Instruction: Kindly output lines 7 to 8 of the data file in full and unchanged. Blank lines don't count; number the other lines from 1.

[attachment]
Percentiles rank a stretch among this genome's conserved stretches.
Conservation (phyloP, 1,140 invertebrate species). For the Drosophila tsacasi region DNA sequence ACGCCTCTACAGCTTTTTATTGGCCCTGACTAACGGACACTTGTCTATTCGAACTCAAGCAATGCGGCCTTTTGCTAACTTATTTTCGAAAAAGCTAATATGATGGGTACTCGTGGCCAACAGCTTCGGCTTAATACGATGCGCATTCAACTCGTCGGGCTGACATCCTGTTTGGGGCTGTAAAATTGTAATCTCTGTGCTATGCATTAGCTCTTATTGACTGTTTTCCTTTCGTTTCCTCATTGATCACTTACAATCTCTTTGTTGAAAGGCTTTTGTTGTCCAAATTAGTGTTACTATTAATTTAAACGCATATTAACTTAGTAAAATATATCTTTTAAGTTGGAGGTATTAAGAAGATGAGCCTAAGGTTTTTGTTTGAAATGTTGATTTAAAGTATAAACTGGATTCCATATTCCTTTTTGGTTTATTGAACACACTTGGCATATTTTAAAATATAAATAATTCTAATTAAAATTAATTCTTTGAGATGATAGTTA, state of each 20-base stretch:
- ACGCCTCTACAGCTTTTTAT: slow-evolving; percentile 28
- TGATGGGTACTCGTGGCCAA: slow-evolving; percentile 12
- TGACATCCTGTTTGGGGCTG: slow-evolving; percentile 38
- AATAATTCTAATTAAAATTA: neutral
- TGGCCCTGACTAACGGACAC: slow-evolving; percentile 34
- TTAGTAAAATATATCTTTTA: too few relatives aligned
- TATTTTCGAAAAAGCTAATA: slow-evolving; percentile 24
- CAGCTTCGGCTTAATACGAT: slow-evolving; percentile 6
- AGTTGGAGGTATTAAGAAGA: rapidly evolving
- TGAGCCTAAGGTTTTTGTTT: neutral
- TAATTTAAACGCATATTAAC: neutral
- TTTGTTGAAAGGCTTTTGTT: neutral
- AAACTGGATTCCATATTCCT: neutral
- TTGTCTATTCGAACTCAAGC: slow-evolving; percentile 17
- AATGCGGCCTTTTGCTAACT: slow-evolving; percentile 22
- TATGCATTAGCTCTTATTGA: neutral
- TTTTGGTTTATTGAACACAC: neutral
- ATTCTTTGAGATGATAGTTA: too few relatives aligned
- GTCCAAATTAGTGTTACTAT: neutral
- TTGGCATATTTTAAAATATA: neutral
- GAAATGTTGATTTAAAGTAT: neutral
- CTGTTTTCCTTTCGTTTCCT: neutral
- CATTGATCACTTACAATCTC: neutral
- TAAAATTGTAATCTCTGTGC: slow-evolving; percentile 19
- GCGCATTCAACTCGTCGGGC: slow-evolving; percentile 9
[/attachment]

- TGGCCCTGACTAACGGACAC: slow-evolving; percentile 34
- TTAGTAAAATATATCTTTTA: too few relatives aligned